Our day began with all of us converging on MSP International Airport from all different directions. Greg certainly had one of the longest days, flying in from Hibbing at 8:15, and waiting for the rest of us to arrive two hours later. There were only nine of us there for the flight to San Diego, as Chelsey, who is from Maine, would eventually meet us at our hotel. The flight was very nice, and in four hours (only two on the clock) we landed in San Diego. When we eventually arrived at our hotel, had no time to waste, as we needed to get registered, get settled, and get changed for our first session at 5:00 p.m. They started off with a great icebreaker, led by Phadra Williams, the organizational specialist whom we met at our EMSP Spring Conference, and another NEA representative. The activity was really entertaining, and allowed us all to meet a bunch of other student representatives from other states, and began collecting everyone’s state pins! After a raffle and some other announcements, we were given an hour to get groomed and primped for the most formal of events at the SLC, the Awards Banquet. After a couple of announcements and curious performances from Jermaine Coleman, our NEA Student President, they got down to the awards. These included events like Largest Membership Increase, Best CLASS Grant Project, Outstanding Student Member, and about 8-10 others. The ceremonies ran a little long, and our neighbors to the east (Wisconsin) pretty much made a clean sweep of the awards. After we were done, we went up to our rooms, took some pictures, and then headed to bed for our long and truly incredible next day at Balboa Elementary School for Outreach to Teach.

Our first day here was a little overwhelming. With shuttling to-and-from airports, flights, and a lot of interactive activities, it was hard to focus on much more than adjusting to our new surroundings and maybe our jet lag. Nonetheless, it was great to start seeing people like us from across the nation. With regards to the NEA at large, it’s incredible for me to see the dedication of all of these state programs, including Education Minnesota, that facilitate mere college students to travel hundreds (or thousands) of miles solely for our benefit as future teachers. It’s also ironic for me to look back at the parallels between the Education Minnesota Representative Convention in March that I was able to go to, and the SLC here in San Diego. At the MN RC, I was one of two students amongst probably 700 teachers and ESPs. Now here, there are 400 some students, and practically no adults! This is pretty illustrative of the effort that our teachers union makes to reach out to many groups of people. The sheer volume of students, coordinators, retirees, and others that we have met speaks to the power that we can have as a group if we do more to band together like we will be doing for the next 11 days. I was told today that the NEA RA is one of the largest non-governmental democratic voting bodies not just in the United States, but across the world. That’s a statistic that should impact and motivate us all as teachers and support staff to realize the seriousness of the issues we face, and the importance of voicing our opinions on them. On the same token, it is really fascinating for me as a future teacher how much a conference like this can impact my career. I don’t think I’ll ever be provided with a better networking opportunity than the SLC and RA out here in San Diego. I’ve already met so many different types of people, student-leaders and professionals alike, that have the combined power to make us not just individual teachers in our schools trying to teach our students the three R’s, but to create a connection of teachers across the nation to teach generations. It’s a powerful experience for me to see this type of movement in action.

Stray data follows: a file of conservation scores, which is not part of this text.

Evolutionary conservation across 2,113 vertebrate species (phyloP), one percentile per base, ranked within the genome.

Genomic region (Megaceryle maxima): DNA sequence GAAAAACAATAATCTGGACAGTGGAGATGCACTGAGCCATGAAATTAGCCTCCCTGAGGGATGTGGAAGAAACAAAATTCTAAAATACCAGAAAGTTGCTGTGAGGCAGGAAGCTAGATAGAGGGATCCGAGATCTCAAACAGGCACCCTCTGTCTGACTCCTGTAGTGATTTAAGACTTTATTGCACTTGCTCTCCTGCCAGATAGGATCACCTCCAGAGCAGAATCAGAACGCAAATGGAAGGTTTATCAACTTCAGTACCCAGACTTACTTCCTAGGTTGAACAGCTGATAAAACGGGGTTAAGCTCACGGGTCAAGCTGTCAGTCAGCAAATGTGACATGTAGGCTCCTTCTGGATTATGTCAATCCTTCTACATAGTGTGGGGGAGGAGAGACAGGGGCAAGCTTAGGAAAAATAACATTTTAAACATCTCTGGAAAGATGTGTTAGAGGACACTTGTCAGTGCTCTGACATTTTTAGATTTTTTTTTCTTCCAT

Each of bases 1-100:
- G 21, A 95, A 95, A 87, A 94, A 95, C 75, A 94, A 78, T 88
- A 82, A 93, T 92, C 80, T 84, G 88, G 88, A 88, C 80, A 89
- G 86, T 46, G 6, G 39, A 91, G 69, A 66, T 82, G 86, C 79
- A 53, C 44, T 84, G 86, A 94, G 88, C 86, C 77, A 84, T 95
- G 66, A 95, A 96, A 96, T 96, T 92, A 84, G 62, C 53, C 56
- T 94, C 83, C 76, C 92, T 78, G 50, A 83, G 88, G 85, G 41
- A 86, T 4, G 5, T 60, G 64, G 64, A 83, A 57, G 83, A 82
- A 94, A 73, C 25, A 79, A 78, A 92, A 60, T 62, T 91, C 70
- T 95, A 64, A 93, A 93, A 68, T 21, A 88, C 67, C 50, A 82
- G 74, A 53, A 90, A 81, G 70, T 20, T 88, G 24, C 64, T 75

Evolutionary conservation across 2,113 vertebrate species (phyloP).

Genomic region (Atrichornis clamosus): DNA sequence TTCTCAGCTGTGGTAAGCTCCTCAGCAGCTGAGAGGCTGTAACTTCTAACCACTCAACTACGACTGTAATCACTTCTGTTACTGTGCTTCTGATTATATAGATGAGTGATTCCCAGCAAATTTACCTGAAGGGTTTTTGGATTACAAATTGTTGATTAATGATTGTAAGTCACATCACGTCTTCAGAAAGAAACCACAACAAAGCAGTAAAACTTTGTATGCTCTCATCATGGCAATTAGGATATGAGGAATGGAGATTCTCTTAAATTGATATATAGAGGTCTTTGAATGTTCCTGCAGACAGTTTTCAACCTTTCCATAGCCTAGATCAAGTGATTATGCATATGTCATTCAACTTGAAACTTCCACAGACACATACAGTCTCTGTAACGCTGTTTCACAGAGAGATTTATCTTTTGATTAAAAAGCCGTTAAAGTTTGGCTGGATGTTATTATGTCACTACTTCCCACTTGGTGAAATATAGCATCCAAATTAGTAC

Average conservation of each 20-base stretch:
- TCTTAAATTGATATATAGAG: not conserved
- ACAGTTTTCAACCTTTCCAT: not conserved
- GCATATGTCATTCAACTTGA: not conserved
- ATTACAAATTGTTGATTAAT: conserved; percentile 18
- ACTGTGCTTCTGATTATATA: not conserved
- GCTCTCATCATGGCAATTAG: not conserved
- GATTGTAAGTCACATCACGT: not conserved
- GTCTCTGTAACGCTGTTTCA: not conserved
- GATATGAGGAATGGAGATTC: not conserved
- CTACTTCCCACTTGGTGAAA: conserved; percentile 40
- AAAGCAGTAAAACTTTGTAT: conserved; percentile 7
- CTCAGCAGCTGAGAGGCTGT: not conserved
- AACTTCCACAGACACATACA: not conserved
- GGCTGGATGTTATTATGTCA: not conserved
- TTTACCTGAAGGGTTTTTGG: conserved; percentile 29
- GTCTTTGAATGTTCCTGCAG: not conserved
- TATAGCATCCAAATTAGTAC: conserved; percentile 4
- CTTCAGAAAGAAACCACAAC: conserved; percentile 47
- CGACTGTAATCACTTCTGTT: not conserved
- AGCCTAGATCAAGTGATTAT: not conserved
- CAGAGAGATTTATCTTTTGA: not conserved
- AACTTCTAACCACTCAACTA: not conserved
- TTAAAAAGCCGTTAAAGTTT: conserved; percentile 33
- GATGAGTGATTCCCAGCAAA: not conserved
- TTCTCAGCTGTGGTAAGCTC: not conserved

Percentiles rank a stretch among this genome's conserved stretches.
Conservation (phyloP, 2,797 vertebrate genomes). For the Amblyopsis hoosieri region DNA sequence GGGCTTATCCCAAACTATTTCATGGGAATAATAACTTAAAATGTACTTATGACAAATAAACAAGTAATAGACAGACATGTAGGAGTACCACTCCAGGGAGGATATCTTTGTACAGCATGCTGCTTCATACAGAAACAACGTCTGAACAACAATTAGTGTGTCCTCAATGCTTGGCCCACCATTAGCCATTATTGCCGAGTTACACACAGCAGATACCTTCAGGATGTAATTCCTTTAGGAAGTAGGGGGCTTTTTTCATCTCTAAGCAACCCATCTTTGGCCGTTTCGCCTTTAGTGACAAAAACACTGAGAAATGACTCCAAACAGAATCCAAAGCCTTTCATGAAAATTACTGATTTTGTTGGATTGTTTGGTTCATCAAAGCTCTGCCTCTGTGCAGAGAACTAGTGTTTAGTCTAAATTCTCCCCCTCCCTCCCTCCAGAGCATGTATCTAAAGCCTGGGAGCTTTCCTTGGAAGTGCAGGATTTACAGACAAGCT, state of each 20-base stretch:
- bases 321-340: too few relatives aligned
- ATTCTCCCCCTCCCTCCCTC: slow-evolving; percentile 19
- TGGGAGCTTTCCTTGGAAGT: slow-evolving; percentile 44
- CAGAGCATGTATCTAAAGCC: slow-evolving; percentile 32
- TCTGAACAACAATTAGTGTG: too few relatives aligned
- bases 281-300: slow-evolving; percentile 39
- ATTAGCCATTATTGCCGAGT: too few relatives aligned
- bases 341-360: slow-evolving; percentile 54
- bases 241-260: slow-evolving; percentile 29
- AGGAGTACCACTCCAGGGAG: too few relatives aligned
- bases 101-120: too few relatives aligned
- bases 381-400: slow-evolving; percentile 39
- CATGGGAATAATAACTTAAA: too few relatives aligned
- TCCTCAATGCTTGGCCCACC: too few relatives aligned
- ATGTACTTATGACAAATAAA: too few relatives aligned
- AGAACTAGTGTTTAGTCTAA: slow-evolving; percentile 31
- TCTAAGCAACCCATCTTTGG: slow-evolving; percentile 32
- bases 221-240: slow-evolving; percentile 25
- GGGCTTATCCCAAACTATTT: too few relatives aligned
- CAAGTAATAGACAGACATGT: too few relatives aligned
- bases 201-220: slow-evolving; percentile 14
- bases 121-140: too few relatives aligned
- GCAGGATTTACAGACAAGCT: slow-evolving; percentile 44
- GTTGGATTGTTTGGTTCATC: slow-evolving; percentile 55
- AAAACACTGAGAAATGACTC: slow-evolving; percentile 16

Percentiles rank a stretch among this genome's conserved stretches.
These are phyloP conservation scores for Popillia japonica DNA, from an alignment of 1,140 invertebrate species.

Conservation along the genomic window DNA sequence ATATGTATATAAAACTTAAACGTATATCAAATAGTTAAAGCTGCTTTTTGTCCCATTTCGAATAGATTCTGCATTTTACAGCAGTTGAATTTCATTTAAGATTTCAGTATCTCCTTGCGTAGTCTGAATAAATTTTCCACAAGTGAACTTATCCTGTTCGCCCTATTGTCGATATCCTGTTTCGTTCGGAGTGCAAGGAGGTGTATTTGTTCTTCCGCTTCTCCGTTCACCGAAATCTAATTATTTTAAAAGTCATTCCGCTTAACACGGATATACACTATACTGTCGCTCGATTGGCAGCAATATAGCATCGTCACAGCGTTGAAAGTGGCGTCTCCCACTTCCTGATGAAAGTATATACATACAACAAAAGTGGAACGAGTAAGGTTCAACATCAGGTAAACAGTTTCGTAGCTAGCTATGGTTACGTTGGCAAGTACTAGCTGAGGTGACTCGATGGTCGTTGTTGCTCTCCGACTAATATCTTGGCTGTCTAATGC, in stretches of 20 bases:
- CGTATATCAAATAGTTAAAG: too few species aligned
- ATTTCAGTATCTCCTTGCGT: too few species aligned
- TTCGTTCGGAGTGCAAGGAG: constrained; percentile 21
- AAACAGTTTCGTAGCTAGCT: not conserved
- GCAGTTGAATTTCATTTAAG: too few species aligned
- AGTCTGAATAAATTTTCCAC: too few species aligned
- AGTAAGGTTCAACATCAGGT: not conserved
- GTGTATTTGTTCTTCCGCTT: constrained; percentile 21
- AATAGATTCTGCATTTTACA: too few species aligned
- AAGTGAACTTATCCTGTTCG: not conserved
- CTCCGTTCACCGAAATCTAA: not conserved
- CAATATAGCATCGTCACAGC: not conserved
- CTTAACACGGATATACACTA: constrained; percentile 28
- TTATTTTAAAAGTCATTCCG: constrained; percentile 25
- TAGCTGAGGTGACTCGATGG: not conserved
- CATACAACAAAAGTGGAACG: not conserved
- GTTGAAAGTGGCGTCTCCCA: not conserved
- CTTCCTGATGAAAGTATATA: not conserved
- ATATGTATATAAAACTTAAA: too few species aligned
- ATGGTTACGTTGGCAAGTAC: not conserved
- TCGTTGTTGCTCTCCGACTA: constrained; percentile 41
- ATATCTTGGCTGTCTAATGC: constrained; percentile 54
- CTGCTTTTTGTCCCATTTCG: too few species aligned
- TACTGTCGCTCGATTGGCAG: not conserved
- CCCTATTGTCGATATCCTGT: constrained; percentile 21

Well, I’ve written a short novel already, so instead of continuing, I think that’ll be all I will share for now from the Student Leadership Conference and from San Diego. I hope you enjoyed the first entry, and there will be entries to come from all of my fellow Minnesota colleagues in the next couple of days. I look forward to seeing those of you who are making the trip out to San Diego for next week’s RA; safe travels and God bless!

Christopher Stewart
EMSP Student Delegate
Gustavus Adolphus College
Saint Peter, MN

Education Minnesota Student Program - 2009 All rights reserved.